Just to reassure you that there is some justice in the world... After posting that bit of sassiness in my previous post we calmly went to sleep - only to wake in the middle of the night to the sound of the whole state of South Dakota trying to blow us out of our tent and presumably the entire state. By 6:30 it added rain to the mix so we conceded and hightailed it outta there. The ride back was - I'll admit it - LONG! But we're back and recovering and (PRETTY sure Tammy would agree) very glad we did it!

Monday, September 13, 2010

Love on horseback

Well, we knew we had a ton of driving to get in today. It's roughly an 8-hour drive to get from Durango back to the Denver area. So Tom did some research and learned that Colorado is home to a huge collection of sand dunes - who knew?! - that were roughly on the way back. As we drove toward the dunes and started considering what else we might want to do, the subject of horseback riding came up, and (as no one turned green at the idea) we started making some calls. Turned out we could catch a sunset ride on our way toward Colorado Springs, so that became the plan.

(Tom has a different version of the above events).

The sand dunes were very delicious.

See picture.

Moving right along to the interesting part, a rustic cowhand captivated or attempted to captivate the heart of fair Angela.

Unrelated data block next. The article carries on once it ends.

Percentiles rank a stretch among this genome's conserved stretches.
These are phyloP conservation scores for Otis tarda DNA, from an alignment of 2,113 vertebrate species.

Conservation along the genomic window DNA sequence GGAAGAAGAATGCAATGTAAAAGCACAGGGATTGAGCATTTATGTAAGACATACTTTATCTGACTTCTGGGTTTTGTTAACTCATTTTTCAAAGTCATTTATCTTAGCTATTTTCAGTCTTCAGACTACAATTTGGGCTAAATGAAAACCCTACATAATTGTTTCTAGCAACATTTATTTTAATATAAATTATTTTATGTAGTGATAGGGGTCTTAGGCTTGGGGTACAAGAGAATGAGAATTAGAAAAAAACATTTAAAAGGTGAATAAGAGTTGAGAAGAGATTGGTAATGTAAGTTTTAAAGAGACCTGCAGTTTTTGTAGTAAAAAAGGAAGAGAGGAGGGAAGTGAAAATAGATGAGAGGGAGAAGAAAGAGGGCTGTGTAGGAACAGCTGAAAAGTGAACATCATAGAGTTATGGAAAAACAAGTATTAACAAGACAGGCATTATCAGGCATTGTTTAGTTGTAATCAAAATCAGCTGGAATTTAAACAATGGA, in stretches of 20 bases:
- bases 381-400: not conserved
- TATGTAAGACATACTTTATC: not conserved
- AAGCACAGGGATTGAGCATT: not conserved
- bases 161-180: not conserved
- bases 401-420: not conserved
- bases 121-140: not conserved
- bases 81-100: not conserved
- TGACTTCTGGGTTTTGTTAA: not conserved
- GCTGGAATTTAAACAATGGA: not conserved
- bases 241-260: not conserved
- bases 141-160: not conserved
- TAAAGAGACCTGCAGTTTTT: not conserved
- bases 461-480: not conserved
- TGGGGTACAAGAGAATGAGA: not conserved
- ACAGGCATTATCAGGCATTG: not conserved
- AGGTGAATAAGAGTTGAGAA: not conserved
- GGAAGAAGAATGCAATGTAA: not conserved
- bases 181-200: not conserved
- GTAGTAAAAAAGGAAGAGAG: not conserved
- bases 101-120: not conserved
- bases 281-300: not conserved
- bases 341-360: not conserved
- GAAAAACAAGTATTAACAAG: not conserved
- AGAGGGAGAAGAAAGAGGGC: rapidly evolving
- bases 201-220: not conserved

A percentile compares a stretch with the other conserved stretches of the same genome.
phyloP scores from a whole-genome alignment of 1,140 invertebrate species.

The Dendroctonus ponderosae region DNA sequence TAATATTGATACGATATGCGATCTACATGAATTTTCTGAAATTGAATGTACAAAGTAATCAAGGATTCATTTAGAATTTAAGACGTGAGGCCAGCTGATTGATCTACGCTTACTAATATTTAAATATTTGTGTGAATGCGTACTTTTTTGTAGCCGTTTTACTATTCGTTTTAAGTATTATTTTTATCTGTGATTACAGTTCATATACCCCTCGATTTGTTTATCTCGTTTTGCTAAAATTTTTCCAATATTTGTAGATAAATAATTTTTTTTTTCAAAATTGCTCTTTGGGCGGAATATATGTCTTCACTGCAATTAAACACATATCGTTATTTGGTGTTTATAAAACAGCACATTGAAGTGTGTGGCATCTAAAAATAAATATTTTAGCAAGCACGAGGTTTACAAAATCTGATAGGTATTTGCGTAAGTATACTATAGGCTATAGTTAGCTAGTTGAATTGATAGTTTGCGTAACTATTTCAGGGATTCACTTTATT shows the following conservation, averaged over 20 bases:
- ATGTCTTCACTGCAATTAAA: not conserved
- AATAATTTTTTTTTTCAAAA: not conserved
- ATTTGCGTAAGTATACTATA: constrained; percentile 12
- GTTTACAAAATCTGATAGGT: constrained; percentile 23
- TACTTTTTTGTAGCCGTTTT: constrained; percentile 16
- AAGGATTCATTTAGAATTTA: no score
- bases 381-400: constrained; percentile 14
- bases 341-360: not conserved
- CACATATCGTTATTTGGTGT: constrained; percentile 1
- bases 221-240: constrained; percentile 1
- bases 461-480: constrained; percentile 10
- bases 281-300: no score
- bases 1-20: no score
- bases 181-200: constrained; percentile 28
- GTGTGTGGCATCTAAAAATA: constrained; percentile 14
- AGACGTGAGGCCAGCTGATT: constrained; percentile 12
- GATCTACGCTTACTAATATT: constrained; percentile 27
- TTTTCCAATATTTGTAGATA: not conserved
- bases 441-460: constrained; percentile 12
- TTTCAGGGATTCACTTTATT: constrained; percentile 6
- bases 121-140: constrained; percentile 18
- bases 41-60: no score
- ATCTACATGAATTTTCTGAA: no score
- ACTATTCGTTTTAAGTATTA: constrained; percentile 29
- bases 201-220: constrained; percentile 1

As the the story goes, Angela, as the expert rider of the group, was assigned to Dawn, a horse with a mind of her own and a swift hoof. Linda was assigned to Phoenix, a hungry horse. A slow, unmotivated animal was relegated to Tom.

Off the intrepid party moseyed, winding up the side of the mountain, fording the Chalk River, and galloping up the trailhead. Along the route, Keith (name changed to protect identities), the aforementioned cowhand, who was serving as the party's guide, sidled up to Angela and mentioned, while demonstrating his manly horsemanship, that he, in fact, was no longer married. Angela maintained a noncommittal pose. At the conclusion of the ride, Tom asked for a restaurant recommendation, and Keith offered up Quincy's Steakhouse as a suggestion.

Monday night, it turns out, is filet mignon night at Quincy's, a dining establishment especially suited for the indecisive, as the menu choices consist of steak ounceages and potato toppings, period. The man knows how to do steak, and do it well.

Full from their dinner, the party drove back to the comfort suites at Comfort Suites of Colorado Springs.

5 points to the gentle reader who correctly guesses the point at which this blog's dictation was delegated (hijacked).